Managing School and Your Social Life ... It's Possible!
By Megan O'Connell, Student at University of Wisconsin - Platteville
It’s Thursday night. All your friends are going out, and you have an exam tomorrow. Your friends are getting all dressed up, listening to music and ... let's face it ... they’re having more fun than you are studying for your exam.
When we’re placed in situations like these, it can be difficult to convince yourself that you are making the right decision by staying in and studying. It’s even more difficult when you are first starting college because you haven’t exactly figured out how to effectively balance school and a social life and you want to make friends, but you also want to do well in school. This is a predicament that many of us have been in, and one that many of us still deal with.
There’s no magic formula to help you find the perfect balance, but there is a solution. I've found it's best to make decisions based on yourself and your goals, make sacrifices both ways and do what makes you comfortable.
Whenever I’m faced with tough decisions between a night out and a night working on homework, I always think about my long-term goals. After doing this, I realize that while I might be missing out on a night of fun, I’m confident that my college career will end with a diploma in my hand.
This being said, sometimes after several strenuous weeks of study, study, study, a night out is definitely needed. Stay in on a Friday night and finish all your homework - that way, you can go out on Saturday night and spend the day to yourself on Sunday.
"If I plan time for fun, I will have an incentive to get more homework done right away. Also, I pick my fun. If I know that there is something I can't miss, I will go, but if it's just another house party or another dinner or another time at the bars, I may not because there will be more opportunities than I can count for stuff like that," said Alyssa Bloechl, senior at the University of Wisconsin-Platteville, who is also an editor for her school paper, jockey for her school radio station and works two part-time jobs.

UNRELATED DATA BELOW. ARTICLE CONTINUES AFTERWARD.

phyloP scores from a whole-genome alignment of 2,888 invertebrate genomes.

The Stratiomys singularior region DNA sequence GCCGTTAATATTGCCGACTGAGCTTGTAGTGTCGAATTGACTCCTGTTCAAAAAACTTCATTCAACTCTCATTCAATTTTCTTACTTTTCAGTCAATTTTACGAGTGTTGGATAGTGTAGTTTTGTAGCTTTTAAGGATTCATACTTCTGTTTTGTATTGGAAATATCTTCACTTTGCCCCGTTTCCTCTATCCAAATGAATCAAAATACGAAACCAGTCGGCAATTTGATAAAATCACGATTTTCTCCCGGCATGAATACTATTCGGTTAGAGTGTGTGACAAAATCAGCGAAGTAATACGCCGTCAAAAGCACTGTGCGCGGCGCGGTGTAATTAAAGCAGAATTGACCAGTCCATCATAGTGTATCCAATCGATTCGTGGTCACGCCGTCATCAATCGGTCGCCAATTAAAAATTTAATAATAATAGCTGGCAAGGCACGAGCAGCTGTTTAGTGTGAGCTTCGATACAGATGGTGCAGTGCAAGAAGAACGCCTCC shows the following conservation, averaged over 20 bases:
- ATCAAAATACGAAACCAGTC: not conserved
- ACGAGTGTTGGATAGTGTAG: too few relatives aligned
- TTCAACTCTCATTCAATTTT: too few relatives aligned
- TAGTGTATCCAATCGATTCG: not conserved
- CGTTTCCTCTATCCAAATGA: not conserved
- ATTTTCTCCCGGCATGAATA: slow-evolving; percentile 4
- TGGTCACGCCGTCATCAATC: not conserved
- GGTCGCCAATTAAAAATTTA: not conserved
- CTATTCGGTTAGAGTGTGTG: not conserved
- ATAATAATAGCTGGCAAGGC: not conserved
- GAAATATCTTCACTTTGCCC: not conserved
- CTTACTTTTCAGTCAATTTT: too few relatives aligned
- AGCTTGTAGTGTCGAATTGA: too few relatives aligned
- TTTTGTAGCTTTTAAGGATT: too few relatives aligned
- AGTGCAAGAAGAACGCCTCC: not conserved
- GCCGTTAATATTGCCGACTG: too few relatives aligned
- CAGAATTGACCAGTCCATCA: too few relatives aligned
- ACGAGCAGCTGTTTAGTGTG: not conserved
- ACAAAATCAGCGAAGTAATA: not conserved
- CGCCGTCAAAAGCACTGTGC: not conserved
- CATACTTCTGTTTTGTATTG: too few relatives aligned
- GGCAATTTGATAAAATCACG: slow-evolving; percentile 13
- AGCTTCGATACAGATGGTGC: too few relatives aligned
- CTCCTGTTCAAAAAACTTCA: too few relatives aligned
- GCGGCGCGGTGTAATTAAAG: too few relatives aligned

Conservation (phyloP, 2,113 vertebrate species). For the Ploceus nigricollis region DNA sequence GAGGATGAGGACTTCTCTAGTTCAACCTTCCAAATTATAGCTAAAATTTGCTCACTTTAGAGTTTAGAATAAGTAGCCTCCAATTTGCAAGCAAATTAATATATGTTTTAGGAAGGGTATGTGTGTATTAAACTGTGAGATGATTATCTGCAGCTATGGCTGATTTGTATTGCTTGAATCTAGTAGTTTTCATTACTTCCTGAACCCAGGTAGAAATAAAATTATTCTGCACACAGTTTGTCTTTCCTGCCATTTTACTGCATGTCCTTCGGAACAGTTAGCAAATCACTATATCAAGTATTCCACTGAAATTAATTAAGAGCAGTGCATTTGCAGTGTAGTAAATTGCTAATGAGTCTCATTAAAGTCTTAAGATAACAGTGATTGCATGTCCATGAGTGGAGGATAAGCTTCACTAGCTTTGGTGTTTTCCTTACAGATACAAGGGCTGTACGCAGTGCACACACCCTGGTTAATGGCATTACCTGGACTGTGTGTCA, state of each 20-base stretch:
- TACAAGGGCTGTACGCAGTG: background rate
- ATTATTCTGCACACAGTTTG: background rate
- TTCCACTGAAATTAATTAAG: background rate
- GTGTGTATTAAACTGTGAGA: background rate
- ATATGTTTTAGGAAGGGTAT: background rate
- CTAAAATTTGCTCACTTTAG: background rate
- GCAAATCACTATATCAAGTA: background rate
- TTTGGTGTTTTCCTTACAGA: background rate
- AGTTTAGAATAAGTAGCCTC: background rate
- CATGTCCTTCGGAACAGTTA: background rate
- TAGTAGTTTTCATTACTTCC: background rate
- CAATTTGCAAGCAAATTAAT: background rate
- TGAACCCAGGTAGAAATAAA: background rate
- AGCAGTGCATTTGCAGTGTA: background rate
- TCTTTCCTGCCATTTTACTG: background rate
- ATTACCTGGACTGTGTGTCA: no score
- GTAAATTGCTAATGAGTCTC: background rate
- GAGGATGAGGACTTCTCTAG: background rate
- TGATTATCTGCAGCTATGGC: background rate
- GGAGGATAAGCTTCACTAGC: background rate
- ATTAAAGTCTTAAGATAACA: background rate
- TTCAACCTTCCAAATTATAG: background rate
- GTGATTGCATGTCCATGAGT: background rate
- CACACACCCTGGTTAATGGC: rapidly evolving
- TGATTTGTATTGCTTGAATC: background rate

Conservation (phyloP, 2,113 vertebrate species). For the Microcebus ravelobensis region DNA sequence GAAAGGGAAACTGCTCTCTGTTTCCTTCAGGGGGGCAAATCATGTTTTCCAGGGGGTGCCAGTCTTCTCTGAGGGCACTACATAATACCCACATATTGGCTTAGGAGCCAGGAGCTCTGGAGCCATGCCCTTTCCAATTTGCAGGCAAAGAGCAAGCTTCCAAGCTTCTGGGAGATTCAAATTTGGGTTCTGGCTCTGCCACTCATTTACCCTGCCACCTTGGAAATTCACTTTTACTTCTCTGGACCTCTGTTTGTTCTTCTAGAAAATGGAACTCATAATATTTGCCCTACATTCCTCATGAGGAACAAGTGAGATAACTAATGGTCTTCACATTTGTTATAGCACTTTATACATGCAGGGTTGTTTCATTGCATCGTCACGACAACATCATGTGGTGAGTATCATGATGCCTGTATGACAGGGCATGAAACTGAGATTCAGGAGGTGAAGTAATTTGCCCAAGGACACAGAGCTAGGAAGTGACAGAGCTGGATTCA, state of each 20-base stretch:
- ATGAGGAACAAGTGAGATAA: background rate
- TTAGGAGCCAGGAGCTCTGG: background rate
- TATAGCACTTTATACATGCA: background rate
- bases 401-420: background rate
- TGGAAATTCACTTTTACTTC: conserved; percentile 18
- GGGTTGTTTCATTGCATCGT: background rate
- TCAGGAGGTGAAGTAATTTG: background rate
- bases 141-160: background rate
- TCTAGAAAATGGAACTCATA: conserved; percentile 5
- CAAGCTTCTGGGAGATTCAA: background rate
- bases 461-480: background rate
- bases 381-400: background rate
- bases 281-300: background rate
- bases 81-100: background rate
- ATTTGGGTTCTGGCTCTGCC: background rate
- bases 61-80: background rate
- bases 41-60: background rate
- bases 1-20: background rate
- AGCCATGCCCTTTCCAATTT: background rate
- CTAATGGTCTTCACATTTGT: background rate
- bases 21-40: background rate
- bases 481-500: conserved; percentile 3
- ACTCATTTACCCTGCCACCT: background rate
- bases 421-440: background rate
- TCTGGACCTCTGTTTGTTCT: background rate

All decisions you make about going out or staying in should be your decisions. Don’t let your friends talk you into going out if you don’t feel comfortable going out. If you have a big test the next day, stay in and study for your test. There will be more social events, but you only get one chance on that exam.
"I always use my planner and color code everything and certain colors mean higher priorities. Homework is always the highest, but I also try to get involved in intramurals because it’s always at a set time so I can plan ahead for it. I always make time for my friends, but they understand that my future career is my main priority," said Casey Carignan, senior at the University of Wisconsin-Plateville, who works on campus, plays intramural sports and is the president of her campus’s Public Relations Organization.
Finding a Balance: Advice from a Student Success Coach
If you’re still feeling complacent about finding a balance, I’ll offer you some insight from one of the biggest role models in my life. My brother Jordan O’Connell now works as a student success coach at Odessa University in Odessa, Texas.
Megan: How many hours a week should students spend on homework? How many hours a week should students spend socializing, hanging out with friends, playing video games, etc.?
Jordan: I tell my first-year students that there's no definitive answer to that question. A bigger challenge for first-year students, I think, is learning exactly how to study. If a brand-new student can overcome her initial shyness and form study groups, ask professors questions, seek out tutoring on a regular basis (including writing help) and utilize Cornell Notes, she'll be invested enough in her success that she'll make good use of her time.
M: How do you suggest students focus on their homework when they know their friends are out having fun?
J: It's all about priorities. Students who take a long view and consider the amount of time and money they're spending in college will always put their academic responsibilities before short-term fun. Using a planner and making effective use of your time (working ahead in your classes, for instance) can help keep your balance.
M: How did you balance a social life and schoolwork while you were in college?
J: Working as a resident assistant and serving on Student Senate much of my collegiate career, I had to learn early how to effectively schedule my time. I used an old-fashioned paper planner and trusted my life to it. It was the first thing I looked at in the morning and the last thing I looked at before bed! You won't have to choose between your social life and your academics if you've budgeted your time effectively.
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